Tuesday 24 April 2018

Adrian Weckler: Facebook wants your money, not your mind

‘Donald Trump has more fans on Facebook than his rivals’ Photo: AP
‘Donald Trump has more fans on Facebook than his rivals’ Photo: AP
Adrian Weckler

Adrian Weckler

Is Facebook a grand liberal media conspiracy? Is Mark Zuckerberg trying to snuff out conservative thinking, shared post by shared post?

That is the core accusation being levied by a wave of centre-right pundits and media commentators.

The charges come after a couple of Facebook staff claimed that they were told to suppress stories adjudged to be 'conservative'. Although denied by Facebook executives (right up to Mark Zuckerberg), the accusations have enraged some media pundits and news organisations.

The truth is finally out, say critics: Facebook's founders, like the rest of Silicon Valley's liberal elite, are trying to cleanse the world of "honest", "common-sense" perspectives on the daily online platform that almost everyone now uses.

The conservatives are right that Silicon Valley types, including Zuckerberg, are socially liberal (even if they have no problem getting you to work a 70-hour week or finding tax loopholes to make an extra billion in profit).

But claims of a grand conspiracy are off the mark. Most of Facebook's real decision-making is actually done by computer algorithms. These are chiefly designed to generate 'likes', comments or things that will be shared, argued or cooed over. In general, these algorithms are unclouded by political animus. They have to be: they're what help make Facebook profitable.

So these ruthlessly democratic bits of code reflect what interests people more perfectly than any human editorial board. "It doesn't make sense for our mission or our business to suppress political content or prevent anyone from seeing what matters most to them," Zuckerberg wrote in a blogpost last week.

"The reality is, conservatives have always been an important part of Facebook. Donald Trump has more fans on Facebook than any other presidential candidate. And Fox News drives more interactions on its Facebook page than any other news outlet in the world. It's not even close."

Even still, it's no harm to remind ourselves just how powerful and influential Facebook has become.

Quite apart from its social utility, Facebook is now the world's most important news distribution channel by a mile, with more than 1 billion daily users seeing stories posted and shared on its platform. No TV network or newspaper organisation comes close: In Ireland alone, almost half of all adults use it every single day, far more than any other single news source.

So the firm deservedly attracts more scrutiny from a public policy perspective.

In this context, there are some legitimate questions to be asked. Even though the whole thing is guided by algorithms, someone ultimately is responsible for their effect. Who gets to decide the nuances in which stories get the biggest push? What are the interests of those who make such decisions? Does the coding process affect these outcomes and, if so, who is responsible for that?

Facebook's most senior executives have been at pains in recent days to emphasise the apolitical nature of their coding. However, Mark Zuckerberg has reportedly acknowledged that Facebook "needs to do more" to ensure socially conservative users trust Facebook.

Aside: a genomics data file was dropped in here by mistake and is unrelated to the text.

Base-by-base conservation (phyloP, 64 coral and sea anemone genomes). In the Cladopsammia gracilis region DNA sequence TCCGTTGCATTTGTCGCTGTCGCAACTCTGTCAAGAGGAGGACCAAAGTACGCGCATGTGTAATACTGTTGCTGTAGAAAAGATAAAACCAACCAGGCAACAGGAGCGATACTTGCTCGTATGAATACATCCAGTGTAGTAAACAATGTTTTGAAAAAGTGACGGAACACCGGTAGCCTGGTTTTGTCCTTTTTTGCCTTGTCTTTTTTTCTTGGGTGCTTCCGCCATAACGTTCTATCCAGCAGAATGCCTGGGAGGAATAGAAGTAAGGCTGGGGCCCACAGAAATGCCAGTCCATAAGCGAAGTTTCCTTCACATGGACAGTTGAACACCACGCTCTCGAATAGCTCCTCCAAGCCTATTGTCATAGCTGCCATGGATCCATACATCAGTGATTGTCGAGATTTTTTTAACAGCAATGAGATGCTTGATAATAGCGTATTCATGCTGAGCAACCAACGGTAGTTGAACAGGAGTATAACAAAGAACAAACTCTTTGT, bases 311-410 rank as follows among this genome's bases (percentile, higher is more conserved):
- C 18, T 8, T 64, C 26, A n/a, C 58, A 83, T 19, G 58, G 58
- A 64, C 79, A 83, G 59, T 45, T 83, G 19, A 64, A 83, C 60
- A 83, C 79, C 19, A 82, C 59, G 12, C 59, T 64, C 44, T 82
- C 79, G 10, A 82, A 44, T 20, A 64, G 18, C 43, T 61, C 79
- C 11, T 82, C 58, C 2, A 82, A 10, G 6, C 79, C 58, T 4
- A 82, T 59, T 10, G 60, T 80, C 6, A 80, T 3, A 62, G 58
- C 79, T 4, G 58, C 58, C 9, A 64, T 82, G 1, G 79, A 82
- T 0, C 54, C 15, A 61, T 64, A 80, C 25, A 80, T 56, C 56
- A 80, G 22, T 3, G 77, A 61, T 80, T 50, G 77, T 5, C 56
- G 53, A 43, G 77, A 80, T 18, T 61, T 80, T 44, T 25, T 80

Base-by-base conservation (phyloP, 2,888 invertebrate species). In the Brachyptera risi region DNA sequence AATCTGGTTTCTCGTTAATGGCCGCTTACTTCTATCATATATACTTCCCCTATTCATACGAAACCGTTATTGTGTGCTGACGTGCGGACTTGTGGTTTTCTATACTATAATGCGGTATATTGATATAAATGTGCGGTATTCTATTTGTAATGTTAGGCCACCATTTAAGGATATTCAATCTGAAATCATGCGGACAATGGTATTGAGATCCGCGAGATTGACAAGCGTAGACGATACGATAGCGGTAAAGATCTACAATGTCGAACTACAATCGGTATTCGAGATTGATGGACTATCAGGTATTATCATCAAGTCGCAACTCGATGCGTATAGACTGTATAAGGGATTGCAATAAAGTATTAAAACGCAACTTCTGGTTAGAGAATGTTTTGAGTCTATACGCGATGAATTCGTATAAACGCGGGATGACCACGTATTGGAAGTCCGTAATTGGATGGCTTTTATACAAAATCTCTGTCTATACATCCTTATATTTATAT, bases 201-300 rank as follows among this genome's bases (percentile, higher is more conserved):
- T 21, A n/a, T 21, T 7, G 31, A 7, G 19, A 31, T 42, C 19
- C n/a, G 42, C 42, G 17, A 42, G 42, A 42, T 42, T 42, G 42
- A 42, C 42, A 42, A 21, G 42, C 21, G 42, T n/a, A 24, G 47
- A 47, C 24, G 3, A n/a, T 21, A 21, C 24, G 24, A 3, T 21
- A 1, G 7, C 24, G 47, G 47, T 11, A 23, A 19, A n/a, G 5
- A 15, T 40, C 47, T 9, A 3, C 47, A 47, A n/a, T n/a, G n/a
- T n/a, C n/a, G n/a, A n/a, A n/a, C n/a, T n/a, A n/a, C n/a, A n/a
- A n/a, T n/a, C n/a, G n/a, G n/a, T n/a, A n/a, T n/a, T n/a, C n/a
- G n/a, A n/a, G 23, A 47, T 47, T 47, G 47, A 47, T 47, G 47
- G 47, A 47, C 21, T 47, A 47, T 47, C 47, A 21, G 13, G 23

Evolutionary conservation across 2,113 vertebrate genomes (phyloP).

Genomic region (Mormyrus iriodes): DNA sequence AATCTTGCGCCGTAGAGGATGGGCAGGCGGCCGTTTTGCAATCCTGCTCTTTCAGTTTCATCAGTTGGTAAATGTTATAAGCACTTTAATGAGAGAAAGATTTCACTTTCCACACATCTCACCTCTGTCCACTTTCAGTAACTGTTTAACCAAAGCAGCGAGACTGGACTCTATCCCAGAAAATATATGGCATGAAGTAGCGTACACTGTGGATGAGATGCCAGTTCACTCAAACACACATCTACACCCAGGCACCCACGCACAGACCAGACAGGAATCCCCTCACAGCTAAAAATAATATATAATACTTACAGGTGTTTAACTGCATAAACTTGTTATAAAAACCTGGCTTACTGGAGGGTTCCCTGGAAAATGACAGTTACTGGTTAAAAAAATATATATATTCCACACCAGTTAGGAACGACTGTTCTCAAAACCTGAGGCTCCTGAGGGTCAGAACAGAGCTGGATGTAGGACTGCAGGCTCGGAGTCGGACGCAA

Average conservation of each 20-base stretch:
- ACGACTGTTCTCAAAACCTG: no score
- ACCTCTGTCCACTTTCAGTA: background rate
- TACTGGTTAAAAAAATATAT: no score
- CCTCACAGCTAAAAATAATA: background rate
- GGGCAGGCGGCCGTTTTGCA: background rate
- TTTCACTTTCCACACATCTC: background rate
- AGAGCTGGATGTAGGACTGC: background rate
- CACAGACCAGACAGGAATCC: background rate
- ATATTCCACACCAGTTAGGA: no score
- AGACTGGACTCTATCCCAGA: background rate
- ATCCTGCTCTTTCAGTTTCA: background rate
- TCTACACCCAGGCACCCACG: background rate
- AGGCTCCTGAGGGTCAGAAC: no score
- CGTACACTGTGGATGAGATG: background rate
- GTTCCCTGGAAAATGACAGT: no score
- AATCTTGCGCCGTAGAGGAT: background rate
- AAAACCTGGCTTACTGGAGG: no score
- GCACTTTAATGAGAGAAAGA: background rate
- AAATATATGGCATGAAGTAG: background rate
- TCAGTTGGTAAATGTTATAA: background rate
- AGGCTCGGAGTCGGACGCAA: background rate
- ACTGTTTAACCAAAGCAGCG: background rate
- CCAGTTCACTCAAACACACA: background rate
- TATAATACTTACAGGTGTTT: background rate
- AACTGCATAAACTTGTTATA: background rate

"I know many conservatives don't trust that our platform surfaces content without a political bias," he said last week.

In some ways, this is a tricky issue to parse. It does not really concern things such as defamation, incitement or hate speech, all of which are policed both by Irish law and by human arbiters in Facebook itself. Instead, this is all about influence, the perceived projection of soft power. We in Ireland appear to take little interest in any of it. The few guidelines we have promoting media balance are already hopelessly behind actual media usage.

While relatively obscure radio shows are hauled up on issues of balance during referendums, the biggest platform ­- Facebook - is largely an algorithm-regulated zone. The media watchdogs are largely places for ever-weaker pontification while the radio stations and newspapers they purportedly regulate do whatever they want online.

One reason is that the notion of media 'balance' in Ireland, as in the US or the UK, is itself subjective. In this country, there are probably equal numbers of people on both sides of any particular argument that believe 'the media' is biased against them.

What's more, we love a row. While we listen to the news, we seem to enjoy participating when there's something provocative. Perhaps this is one of the reasons that Irish people are, according to some indices, the biggest users of Facebook on mobile devices in Europe.

The polite term for this is advocacy, or 'campaigning' media. But there's a thin line between noble causes and simply stirring it up.

Most of us have strong views on both of these things. And probably Facebook does too.

This isn't the last we'll hear about Facebook seeking to control our minds. But it should be taken, for the moment, with a pinch of salt. Facebook wants to make money, not a political legacy.

Sunday Indo Business

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